NEWLAND — The Woolly Worm festival is this weekend, and the annual affair is one of the largest single event tourism draws to the county, along with the Grandfather Mountain Highland Games.
In the run up to the main event, the festival is on the road at the county’s elementary schools to showcase what the festival is all about: worm races and putting smiles on faces.
The races at the schools are modeled after the main event’s several-dozen heat affair in miniature. Kids race their caterpillars up regulation woolly worm string in a few rounds to narrow it down to the best worms of the bunch before competing in the final. There is also a teacher round.
All the other kids get to watch the action and cheer on their favorite worms.
Newland Elementary School was the first on the list this year. Dwight Teague’s appropriately named “Speedy” was the champion worm for the day, but there is more to these races than competitive worm athletics.
“The schools are the most important part of this whole thing,” Woolly Worm Dude Jason DeWitt said. “My job is to go out and see the media, the radio stations and the TV stations. Before I call them to organize those appointments I contact the elementary schools.”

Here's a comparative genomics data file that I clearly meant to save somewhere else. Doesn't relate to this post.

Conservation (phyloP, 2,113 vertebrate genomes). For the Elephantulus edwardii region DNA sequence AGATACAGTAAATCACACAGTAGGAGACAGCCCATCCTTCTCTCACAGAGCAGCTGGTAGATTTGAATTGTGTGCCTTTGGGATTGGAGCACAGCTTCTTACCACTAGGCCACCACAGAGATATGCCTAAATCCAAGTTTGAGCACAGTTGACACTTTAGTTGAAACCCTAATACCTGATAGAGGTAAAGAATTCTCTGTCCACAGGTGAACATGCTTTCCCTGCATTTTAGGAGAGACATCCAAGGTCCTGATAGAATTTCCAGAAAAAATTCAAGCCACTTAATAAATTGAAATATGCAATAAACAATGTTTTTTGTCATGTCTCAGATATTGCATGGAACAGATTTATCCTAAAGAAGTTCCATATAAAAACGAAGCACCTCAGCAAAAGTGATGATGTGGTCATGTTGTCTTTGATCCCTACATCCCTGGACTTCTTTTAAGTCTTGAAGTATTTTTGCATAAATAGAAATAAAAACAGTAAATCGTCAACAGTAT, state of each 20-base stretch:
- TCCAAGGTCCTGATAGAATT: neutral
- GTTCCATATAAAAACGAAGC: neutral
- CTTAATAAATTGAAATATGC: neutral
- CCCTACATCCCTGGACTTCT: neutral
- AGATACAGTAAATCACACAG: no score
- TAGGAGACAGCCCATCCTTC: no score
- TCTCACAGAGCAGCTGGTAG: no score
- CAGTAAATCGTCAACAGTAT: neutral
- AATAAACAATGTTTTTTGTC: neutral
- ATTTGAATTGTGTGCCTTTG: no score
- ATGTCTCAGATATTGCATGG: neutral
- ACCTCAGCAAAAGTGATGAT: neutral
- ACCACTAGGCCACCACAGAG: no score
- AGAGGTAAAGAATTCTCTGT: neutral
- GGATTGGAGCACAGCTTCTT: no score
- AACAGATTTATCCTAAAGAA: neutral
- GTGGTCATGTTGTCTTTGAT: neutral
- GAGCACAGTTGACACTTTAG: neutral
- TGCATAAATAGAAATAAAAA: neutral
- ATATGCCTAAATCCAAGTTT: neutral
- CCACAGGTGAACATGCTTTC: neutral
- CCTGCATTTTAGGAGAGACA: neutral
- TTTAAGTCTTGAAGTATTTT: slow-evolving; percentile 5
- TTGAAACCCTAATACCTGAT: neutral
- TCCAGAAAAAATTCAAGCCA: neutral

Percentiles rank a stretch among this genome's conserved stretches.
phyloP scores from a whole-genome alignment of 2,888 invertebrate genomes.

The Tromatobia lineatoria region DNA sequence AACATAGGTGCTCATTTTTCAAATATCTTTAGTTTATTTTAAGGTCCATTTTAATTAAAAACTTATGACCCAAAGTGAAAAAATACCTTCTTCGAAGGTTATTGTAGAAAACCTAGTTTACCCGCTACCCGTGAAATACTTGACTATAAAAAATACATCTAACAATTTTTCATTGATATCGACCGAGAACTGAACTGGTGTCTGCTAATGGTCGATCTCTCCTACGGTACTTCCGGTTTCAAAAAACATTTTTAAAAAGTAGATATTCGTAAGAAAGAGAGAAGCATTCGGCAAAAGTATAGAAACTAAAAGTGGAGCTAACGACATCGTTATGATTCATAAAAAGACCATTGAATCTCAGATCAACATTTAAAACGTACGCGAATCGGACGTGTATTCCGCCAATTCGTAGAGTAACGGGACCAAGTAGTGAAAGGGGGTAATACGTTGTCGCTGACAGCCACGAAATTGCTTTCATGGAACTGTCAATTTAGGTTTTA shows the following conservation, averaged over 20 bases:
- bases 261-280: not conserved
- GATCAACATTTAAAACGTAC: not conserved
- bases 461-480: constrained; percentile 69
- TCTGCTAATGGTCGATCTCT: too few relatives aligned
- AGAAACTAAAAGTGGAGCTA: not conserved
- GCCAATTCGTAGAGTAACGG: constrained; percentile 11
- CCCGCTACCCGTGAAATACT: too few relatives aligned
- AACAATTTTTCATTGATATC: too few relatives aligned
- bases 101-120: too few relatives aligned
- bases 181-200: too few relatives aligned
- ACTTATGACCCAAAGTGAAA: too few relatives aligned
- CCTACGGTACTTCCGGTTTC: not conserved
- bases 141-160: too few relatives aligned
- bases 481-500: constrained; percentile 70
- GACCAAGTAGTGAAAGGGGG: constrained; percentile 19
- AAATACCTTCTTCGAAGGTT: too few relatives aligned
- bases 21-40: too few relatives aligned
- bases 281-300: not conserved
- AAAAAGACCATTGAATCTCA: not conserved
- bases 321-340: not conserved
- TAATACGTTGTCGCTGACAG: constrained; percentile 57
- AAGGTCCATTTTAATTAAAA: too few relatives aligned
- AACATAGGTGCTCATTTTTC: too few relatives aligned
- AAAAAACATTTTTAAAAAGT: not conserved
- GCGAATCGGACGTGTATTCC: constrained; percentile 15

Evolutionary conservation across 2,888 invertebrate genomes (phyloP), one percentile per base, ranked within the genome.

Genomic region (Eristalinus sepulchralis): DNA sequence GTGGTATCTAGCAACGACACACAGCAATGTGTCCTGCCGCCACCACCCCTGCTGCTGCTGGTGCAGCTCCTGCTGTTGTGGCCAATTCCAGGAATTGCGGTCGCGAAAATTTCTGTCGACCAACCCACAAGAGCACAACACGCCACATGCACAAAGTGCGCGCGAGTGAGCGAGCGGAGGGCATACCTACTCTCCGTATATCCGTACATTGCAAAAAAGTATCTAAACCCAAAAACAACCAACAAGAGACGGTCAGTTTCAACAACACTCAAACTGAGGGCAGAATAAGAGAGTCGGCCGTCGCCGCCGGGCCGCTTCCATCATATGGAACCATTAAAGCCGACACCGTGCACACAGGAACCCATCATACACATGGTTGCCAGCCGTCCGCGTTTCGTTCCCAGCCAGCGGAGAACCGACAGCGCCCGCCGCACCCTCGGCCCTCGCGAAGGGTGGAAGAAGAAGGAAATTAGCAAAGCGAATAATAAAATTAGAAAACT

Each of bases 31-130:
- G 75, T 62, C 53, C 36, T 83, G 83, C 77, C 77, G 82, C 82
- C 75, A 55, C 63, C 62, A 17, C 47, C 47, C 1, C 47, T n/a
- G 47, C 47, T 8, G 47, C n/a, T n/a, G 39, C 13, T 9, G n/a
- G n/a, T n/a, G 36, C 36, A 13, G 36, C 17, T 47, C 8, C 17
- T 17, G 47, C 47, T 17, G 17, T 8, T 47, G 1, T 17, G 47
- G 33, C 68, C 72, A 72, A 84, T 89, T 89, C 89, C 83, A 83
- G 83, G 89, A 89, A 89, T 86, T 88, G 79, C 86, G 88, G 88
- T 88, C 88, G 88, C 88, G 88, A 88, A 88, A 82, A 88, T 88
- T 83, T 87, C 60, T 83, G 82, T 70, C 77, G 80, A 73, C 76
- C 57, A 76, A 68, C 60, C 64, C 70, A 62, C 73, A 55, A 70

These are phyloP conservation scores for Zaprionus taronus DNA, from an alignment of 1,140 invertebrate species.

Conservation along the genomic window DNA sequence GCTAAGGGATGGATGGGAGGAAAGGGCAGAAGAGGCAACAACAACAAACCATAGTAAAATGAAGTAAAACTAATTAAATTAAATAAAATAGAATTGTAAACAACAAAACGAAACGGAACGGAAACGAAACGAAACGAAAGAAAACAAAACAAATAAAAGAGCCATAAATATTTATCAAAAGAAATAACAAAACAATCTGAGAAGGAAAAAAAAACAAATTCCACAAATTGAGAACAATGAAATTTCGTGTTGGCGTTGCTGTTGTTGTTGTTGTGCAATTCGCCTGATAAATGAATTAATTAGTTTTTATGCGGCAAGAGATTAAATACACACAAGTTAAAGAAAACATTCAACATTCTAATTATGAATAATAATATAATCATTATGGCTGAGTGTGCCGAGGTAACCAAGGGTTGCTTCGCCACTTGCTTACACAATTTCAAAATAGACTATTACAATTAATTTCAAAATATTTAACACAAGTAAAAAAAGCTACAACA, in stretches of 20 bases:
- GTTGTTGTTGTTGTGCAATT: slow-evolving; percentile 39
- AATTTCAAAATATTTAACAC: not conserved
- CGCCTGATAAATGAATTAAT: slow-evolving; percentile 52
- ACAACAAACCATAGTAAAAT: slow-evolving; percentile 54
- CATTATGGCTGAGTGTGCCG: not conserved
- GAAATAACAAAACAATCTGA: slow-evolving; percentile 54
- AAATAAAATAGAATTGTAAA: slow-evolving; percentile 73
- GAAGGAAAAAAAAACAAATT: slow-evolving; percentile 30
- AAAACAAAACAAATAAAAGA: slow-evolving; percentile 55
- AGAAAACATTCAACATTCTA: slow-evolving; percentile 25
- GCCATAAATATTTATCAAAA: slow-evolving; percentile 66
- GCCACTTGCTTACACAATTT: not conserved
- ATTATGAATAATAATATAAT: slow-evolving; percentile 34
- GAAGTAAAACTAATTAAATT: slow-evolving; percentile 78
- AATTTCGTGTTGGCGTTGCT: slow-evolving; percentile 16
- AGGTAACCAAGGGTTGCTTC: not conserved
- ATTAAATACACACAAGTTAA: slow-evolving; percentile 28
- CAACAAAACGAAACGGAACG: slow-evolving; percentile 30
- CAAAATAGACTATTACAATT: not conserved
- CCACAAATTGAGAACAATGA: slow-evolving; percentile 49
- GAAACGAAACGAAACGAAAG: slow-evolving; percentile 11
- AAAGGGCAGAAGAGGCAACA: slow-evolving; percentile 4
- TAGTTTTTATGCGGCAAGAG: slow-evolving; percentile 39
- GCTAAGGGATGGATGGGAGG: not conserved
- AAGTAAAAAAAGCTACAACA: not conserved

Every elementary school student gets free admission to the festival, which is the largest fundraiser for the Avery County Chamber of Commerce and Kiwanis Club of Banner Elk, both of which are nonprofits.
Kiwanis’ mission is to support local children and uses the funds it gathers to support causes that benefit them directly.
“Woolly Worm gives back to the schools with the Woolly Worm grants, so I think it’s really important to recognize them because they give a lot of money to our school system,” NES Principal Monet Samuelson said.
Samuelson added that the school appreciates the time taken to come host the event and that the kids love the races.
DeWitt noted an elementary school in Tennessee has also requested an appearance from Merryweather the Woolly Worm and DeWitt.
“Of course we’ll show up,” Dewitt said.
The woolly worm is a major piece of local folklore, with the colored segments of the champion worm at the main event purported to predict the winter weather. There are 13 segments on each insect, one for each week of winter.
The worm also has the honor of being read by local celebrity Tommy Burleson.